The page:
Open-Stack SDN vs Cisco ACI: Enabling DevOps with a Trusted Solution


How long does it take you to complete network-specified functions? A few hours, a day, a week?

At Russmedia, our answer was: Way too long.

Some years ago, our server density was decreasing rapidly due to the virtualization layer. 

With the implementation of container technics for our microservices, our datacenter 'IP stack' was increasing again and network management was becoming, well, unmanageable.

For every kind of routine task, we had to put in tickets to the various technical teams. These requests would then be rerouted to the appropriate department—one to the network environment team, another to the windows environment team, and another to Linux. And they all needed to work in tandem. If we were to launch a portal with a new layer of security between the different resources, it took wrangling members of many different teams just to accomplish one task.

How long do network-specific tasks take you? If your answer is “too long,” it’s time to consider #CiscoACI.

As these requests piled up, it was evident that we just couldn’t handle the workload without making a fundamental change to the network. Delays were eating away at the timeline of every project, resulting in a cost of weeks of personnel resources just to get the network set up to handle increases in traffic or a new application stack.

We had reached our tipping point and had to figure out a way to make essential changes to our web stack without requiring the resources, and the subsequent time costs, of many different departments. We just wanted to build something and have it work.

Open-Stack SDN vs. Commercial Solution

As we began to research how we could get rid of this siloed, complex system, it became quite clear that we needed a software-defined network (SDN) to achieve the agility to scale up (or down) in minutes, not weeks. Coming from a very open-minded organization, we lean heavily on open source, so we did a quick search for open-source products on the market. But after our investigation, we concluded that if we went with a white-label open-source solution, we’d have to deploy a department just to handle the SDN stack and all that comes with it. That would’ve put us right back where we started—requiring the resources of one more department to write the stack and maintain it, exacerbating our original problem.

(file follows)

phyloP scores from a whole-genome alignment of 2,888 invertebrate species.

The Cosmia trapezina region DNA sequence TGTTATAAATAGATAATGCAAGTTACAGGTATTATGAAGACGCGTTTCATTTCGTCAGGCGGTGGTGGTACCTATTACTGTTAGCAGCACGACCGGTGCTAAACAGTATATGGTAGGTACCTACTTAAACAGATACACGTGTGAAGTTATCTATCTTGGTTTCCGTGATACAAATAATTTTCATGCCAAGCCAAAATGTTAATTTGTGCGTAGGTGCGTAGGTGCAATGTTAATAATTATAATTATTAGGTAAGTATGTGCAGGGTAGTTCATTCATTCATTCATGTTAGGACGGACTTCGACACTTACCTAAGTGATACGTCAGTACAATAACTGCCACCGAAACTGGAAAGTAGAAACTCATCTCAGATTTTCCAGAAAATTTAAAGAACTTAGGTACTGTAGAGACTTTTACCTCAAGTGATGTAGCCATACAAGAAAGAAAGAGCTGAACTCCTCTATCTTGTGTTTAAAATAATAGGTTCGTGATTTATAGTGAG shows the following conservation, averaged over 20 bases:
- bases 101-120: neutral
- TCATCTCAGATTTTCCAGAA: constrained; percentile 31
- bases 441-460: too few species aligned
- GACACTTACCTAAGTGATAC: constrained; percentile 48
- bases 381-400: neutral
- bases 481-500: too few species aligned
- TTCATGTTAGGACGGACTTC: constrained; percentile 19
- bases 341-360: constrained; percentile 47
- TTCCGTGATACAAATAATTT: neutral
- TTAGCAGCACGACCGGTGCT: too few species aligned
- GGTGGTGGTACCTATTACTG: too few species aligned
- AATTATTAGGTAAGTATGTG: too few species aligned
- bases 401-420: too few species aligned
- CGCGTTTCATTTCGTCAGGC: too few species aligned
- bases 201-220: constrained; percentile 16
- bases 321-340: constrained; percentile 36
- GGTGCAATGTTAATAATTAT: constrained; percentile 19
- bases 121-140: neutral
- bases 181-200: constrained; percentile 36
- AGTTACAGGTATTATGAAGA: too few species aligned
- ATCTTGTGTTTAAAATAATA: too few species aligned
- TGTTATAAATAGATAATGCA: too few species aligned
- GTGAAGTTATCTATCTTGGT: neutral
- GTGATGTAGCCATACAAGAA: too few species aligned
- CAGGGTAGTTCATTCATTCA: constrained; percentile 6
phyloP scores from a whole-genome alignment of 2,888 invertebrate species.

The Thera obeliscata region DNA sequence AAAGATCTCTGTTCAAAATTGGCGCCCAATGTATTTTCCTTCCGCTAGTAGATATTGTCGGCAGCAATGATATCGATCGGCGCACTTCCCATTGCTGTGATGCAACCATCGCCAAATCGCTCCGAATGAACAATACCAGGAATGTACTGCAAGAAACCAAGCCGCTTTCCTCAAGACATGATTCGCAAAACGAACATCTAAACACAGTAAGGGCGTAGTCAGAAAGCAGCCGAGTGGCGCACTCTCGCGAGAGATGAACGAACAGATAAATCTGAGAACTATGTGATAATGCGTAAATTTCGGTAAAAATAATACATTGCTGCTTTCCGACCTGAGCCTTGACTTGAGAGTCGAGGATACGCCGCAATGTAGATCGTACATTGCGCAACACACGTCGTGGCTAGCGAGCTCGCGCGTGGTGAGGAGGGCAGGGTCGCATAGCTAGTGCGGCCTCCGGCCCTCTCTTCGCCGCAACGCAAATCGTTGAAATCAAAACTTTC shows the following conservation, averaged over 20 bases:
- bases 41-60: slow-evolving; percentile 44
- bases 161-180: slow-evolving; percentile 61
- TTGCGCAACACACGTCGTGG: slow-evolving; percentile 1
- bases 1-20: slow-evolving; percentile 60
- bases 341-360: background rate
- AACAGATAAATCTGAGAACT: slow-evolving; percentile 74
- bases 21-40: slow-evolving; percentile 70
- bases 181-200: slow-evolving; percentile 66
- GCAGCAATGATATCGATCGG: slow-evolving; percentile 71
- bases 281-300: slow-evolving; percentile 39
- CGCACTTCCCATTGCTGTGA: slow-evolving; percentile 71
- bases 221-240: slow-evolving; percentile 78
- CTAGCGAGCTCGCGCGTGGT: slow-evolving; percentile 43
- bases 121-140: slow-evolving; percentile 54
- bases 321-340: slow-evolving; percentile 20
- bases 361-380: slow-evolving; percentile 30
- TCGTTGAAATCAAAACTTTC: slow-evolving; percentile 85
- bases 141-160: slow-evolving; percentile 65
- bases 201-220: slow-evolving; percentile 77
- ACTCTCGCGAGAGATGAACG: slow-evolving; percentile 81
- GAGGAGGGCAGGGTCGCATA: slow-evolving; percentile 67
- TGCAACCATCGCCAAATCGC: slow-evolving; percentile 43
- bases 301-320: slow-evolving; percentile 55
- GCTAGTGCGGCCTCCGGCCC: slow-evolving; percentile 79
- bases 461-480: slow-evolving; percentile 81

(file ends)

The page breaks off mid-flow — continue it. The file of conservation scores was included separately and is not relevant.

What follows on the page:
For many organizations, cost is the main benefit of an open-source solution, but when we factored in the additional personnel, the time spent learning and adapting the open-source solution to our needs, going in this direction would’ve ended up costing us more in the long run. After all, time is money. 

Going with an open-source #SDN means you’ll need to deploy a department just to handle the stack. #CiscoACI

With a commercial solution, it works right out of the box, so to say. Plus, we wouldn’t need to build up a workforce to handle the new load. When it came to choosing an SDN that would be responsible for the foundation of our entire company, we knew we needed to find a vendor we could trust. One that had a long history of success and innovation. 

On the technical side, I wanted a solution that would allow us to isolate every workload inside the data center, from IP to MAC or even hypervisior attributes like VM names, so that we could define everything we do.